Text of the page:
13 September 2019

Afzal Guru was a Kashmiri freedom fighter who was convicted in India of aiding those who attacked India’s parliament. However, many Kashmiris believe he did not receive a fair trial, that his testimony was coerced, he himself did not kill anyone, and hence was the victim of a cruel and unfair end, simply engineered to satisfy the “collective conscience” of India as its supreme court noted.

TO AFZAL GURU – Ramzy Baroud

He climbed the steps briskly,
head held high,
greeted the hangman
with a gentle nod.
His beard grew defiant
as the hood plunged his face
in visible darkness
he remembered the judge
asking to repeat
alphabets of servitude.
Ignoring the judge,
he roared names
of forefathers who too had died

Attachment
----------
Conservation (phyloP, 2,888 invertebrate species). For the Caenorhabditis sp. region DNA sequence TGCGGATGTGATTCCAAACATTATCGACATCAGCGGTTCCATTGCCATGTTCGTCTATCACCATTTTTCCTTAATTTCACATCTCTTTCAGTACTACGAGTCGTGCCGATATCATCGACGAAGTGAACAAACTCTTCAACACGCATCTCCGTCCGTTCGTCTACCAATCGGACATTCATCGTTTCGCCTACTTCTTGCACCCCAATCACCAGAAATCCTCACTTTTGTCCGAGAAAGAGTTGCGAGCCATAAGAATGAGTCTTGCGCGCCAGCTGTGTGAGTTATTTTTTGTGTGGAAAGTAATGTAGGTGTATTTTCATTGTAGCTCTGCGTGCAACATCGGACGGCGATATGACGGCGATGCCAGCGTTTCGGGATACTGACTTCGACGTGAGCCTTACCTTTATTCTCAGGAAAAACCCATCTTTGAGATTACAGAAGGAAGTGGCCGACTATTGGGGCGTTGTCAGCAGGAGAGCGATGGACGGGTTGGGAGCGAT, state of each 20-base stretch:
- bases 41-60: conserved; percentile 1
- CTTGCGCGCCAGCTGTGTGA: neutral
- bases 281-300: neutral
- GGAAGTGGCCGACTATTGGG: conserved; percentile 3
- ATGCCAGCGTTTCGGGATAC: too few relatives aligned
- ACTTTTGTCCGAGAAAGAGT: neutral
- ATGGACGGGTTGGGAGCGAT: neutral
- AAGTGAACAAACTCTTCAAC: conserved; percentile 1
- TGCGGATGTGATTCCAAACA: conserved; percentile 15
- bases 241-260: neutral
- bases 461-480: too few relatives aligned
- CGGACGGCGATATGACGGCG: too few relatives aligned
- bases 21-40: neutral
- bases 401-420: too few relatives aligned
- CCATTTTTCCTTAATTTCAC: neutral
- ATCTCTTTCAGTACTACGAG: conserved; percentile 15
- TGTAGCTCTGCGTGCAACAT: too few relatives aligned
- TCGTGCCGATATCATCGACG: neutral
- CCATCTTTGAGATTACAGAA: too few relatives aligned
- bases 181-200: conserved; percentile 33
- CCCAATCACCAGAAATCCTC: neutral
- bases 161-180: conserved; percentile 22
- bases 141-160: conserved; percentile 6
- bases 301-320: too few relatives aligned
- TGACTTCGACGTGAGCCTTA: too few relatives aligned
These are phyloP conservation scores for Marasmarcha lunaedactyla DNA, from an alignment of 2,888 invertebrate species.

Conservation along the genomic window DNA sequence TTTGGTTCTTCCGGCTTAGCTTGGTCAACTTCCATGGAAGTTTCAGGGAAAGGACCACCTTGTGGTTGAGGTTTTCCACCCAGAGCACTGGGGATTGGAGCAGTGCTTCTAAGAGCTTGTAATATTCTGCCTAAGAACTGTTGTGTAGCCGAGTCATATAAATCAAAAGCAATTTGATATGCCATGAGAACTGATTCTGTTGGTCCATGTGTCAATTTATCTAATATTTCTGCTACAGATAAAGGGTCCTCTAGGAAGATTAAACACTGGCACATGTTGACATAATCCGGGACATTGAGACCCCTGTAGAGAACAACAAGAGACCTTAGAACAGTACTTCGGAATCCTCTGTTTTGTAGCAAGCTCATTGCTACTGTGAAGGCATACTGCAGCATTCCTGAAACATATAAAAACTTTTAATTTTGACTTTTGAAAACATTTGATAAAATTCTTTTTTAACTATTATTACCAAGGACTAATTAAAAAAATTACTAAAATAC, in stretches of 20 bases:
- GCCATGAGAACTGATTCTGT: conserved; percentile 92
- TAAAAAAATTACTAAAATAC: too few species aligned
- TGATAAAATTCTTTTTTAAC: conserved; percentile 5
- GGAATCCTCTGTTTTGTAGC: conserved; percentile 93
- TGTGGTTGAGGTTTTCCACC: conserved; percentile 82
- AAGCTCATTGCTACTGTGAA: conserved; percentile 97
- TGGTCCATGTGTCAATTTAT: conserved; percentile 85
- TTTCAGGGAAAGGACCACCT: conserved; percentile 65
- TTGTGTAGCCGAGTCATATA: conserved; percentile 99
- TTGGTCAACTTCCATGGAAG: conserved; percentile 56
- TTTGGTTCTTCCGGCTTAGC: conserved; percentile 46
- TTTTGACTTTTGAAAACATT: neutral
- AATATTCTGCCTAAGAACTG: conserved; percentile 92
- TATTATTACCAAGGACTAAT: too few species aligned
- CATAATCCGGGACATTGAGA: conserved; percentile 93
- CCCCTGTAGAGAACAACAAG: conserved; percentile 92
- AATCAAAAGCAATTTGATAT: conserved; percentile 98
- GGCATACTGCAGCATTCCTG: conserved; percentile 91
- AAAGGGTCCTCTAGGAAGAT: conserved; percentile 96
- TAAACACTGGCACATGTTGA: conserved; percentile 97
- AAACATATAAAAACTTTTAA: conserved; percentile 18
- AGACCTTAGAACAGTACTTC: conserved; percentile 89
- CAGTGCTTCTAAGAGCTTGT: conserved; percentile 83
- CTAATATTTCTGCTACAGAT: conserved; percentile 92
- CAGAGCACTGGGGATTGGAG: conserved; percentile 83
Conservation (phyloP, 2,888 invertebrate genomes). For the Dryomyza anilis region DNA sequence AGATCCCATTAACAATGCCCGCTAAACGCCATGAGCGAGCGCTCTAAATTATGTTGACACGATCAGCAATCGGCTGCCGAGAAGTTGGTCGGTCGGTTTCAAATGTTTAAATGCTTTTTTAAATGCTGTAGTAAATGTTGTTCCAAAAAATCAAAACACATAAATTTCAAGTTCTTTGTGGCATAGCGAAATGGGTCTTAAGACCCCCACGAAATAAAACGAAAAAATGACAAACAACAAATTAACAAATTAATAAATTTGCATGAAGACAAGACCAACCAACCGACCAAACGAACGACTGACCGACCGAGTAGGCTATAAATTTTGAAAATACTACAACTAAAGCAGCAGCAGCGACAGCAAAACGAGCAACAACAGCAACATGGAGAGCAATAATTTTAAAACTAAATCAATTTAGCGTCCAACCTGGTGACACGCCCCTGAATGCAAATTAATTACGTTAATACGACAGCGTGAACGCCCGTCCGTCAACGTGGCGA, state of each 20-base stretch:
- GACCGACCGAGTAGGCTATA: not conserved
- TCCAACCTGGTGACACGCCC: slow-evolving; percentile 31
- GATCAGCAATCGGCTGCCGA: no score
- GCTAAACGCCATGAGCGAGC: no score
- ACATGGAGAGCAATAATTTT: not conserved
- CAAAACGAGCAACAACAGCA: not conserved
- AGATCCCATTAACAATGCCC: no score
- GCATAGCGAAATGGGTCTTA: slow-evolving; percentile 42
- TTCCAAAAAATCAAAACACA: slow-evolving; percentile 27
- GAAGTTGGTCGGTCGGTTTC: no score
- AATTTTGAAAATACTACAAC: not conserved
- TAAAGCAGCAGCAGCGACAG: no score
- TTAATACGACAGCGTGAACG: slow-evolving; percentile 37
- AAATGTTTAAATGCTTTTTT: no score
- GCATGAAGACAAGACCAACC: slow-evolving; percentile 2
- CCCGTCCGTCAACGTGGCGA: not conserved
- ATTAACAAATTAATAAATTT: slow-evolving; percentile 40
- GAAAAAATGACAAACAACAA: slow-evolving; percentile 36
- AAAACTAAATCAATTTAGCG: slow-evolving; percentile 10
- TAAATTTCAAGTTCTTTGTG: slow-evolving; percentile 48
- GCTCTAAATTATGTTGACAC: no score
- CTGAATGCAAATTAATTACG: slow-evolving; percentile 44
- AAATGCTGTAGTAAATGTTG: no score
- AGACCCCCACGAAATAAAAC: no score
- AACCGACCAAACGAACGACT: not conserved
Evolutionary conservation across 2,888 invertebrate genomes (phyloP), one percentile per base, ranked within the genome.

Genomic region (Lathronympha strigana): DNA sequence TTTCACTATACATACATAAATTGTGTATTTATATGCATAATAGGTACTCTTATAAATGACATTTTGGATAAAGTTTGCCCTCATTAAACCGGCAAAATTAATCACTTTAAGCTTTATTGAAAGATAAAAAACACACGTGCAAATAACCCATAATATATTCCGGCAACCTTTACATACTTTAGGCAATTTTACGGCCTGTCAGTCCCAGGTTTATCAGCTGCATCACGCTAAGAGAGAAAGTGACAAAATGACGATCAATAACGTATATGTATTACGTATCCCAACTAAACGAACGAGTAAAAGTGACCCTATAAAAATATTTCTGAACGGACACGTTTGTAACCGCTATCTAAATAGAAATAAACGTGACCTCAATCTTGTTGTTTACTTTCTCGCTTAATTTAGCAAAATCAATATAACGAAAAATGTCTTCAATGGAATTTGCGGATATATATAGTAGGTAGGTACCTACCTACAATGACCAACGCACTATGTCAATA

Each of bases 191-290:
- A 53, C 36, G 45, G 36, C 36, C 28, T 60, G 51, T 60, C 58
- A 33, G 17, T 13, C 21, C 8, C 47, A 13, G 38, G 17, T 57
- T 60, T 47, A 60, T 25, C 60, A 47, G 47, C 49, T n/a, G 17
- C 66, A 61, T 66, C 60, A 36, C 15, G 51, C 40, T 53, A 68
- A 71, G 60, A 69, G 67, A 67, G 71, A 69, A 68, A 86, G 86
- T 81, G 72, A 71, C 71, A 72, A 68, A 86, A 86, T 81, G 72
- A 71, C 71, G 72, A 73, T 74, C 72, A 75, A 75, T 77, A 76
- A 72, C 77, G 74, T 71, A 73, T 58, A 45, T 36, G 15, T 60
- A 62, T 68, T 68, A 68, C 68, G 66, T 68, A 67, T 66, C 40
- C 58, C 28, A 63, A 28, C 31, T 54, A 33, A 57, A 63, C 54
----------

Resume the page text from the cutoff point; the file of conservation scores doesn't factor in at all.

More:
standing tall like the Himalayas.
He remembered his
mother’s tender touch,
his playful son named
after the poet, Ghalib;
his young, exuberant wife
whose mercy pleas went unheeded
in an unforgiving democracy;
faces of friends flashed by
as did houseboats on Dal Lake
the Shalimar
apple orchards in his hometown
his silly dreams
of heaven above
this playground below
where unruly children
refuse to learn
the etiquette of captivity
in rooms with no windows
only high grey walls
where they pumped petrol
into his anus to break him
as they had countless others
of same skin and soul.
His face was the color
of parched earth,
lips never ceased
reciting one last poem,
the hangman swore,
for God’s unruly children
to live forever Free.

From the book, I Remember my name, Poetry by Samah Sabawi, Ramzy Baroud and Jehan Bseiso